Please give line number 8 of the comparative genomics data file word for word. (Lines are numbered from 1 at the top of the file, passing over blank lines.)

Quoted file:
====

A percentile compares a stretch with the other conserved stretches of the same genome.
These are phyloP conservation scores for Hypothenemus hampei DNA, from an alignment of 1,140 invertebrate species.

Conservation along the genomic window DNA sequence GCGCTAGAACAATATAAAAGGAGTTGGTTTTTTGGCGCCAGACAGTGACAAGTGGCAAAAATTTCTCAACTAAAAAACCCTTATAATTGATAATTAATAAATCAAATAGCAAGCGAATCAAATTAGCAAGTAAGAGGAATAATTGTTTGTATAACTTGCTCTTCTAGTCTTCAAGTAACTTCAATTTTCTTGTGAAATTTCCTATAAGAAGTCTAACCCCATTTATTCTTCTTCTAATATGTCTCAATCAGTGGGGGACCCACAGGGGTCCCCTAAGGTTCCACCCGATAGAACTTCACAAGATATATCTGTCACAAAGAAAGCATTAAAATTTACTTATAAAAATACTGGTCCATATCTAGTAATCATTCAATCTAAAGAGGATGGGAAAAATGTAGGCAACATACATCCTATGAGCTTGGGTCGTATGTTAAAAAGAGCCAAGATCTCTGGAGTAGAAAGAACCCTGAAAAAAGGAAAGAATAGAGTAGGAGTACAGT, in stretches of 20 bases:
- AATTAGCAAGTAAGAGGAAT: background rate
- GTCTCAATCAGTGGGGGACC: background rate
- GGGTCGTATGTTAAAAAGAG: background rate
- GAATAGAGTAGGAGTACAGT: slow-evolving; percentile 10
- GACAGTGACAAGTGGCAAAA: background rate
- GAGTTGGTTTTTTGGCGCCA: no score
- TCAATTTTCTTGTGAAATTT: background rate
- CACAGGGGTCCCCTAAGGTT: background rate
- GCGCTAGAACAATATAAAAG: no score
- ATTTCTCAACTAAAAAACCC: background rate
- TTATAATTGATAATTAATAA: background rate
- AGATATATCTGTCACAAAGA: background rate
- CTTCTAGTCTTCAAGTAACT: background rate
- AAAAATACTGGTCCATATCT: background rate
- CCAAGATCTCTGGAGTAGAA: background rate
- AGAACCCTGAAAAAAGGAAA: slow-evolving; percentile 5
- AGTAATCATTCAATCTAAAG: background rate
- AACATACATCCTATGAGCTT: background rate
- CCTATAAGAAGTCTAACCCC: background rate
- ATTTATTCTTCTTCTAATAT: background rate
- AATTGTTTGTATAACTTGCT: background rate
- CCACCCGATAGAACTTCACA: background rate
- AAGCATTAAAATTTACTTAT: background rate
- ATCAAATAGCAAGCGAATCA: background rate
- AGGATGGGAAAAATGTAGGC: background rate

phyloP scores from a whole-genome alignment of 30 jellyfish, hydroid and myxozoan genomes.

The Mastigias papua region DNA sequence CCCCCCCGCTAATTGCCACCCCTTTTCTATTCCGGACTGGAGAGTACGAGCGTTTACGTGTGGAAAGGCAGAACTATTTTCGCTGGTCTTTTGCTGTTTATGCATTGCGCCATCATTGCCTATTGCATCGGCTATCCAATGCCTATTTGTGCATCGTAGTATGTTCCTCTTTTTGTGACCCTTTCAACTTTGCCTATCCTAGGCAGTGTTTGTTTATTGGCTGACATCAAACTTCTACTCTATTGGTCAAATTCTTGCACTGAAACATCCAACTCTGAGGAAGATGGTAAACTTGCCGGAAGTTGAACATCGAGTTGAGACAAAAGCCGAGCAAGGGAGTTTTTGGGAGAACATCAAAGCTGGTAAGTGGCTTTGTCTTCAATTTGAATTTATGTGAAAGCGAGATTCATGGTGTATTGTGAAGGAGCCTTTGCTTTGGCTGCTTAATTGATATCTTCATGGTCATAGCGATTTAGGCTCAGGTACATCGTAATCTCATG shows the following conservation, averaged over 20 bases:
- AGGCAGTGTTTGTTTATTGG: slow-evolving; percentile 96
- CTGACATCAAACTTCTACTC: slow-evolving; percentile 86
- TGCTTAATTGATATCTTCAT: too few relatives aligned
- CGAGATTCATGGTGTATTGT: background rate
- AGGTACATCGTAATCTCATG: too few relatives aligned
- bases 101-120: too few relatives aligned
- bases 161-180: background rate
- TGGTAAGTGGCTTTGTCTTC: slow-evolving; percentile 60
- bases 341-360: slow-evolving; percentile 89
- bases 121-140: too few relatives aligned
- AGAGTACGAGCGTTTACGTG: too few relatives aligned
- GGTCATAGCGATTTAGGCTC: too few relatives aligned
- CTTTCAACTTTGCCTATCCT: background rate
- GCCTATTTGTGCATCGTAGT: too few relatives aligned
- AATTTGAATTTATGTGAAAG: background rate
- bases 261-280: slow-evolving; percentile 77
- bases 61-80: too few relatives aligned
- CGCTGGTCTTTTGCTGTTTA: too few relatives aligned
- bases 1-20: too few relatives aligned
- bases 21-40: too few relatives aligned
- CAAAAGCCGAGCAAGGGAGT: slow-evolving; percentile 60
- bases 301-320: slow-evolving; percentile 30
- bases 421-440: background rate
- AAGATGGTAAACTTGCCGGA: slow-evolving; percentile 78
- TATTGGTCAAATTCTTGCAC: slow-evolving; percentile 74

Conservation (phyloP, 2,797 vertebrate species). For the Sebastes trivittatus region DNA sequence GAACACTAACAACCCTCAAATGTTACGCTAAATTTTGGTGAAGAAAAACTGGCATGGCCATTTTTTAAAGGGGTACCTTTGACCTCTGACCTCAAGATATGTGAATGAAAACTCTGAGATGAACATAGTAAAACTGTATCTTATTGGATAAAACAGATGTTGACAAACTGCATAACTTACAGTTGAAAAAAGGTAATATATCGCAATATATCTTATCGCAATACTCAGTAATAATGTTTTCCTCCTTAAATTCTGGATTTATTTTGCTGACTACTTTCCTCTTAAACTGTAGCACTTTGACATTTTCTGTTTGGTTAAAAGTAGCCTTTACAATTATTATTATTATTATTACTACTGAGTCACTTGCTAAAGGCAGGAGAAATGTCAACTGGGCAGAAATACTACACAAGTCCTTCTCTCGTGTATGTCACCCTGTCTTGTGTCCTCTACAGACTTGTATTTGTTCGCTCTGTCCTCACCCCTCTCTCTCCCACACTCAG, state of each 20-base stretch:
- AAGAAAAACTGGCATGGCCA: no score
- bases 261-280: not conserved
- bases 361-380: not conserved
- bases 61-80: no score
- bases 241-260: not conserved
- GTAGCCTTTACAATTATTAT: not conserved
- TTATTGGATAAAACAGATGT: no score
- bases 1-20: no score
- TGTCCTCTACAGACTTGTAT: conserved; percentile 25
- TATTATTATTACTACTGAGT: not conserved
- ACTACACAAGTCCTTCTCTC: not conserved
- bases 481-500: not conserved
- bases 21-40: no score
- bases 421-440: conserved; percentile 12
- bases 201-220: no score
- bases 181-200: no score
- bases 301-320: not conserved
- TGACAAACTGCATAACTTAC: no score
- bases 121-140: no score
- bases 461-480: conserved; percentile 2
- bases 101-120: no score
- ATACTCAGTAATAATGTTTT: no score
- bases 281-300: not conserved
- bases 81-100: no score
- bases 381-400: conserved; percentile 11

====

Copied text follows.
- GACAGTGACAAGTGGCAAAA: background rate